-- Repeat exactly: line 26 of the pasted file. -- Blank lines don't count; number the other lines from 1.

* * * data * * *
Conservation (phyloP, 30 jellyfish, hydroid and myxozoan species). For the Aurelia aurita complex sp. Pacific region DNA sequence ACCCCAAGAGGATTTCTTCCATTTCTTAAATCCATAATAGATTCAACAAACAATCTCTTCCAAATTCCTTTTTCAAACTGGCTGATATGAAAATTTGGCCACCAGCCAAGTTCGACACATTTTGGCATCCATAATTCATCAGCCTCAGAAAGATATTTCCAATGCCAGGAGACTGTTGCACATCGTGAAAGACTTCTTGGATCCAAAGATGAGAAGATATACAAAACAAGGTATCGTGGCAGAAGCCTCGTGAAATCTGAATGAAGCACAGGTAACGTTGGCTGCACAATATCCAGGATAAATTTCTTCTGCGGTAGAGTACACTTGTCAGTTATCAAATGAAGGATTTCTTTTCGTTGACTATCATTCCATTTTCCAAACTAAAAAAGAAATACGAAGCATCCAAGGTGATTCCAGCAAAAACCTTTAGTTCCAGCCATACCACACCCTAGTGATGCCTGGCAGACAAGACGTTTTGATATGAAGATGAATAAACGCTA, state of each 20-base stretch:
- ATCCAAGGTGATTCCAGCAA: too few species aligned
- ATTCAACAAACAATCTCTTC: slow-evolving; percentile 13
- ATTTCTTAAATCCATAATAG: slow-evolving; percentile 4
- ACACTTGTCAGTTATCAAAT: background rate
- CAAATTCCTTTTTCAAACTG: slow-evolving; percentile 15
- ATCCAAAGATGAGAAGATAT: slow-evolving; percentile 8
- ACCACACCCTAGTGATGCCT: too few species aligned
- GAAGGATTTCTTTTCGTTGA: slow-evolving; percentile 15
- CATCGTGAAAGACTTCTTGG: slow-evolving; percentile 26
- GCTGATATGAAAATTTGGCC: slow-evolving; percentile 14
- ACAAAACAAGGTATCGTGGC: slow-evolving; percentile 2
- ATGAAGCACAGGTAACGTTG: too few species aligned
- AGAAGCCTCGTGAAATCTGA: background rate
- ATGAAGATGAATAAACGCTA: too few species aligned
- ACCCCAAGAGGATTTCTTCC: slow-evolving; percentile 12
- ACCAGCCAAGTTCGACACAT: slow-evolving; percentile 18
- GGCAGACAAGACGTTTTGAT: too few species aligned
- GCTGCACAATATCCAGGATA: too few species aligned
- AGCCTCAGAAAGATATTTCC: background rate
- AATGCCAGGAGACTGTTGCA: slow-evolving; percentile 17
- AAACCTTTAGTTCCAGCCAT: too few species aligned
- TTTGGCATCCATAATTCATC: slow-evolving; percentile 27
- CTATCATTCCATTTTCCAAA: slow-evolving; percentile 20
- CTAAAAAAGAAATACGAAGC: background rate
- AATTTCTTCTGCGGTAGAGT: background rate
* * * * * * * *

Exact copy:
- AATTTCTTCTGCGGTAGAGT: background rate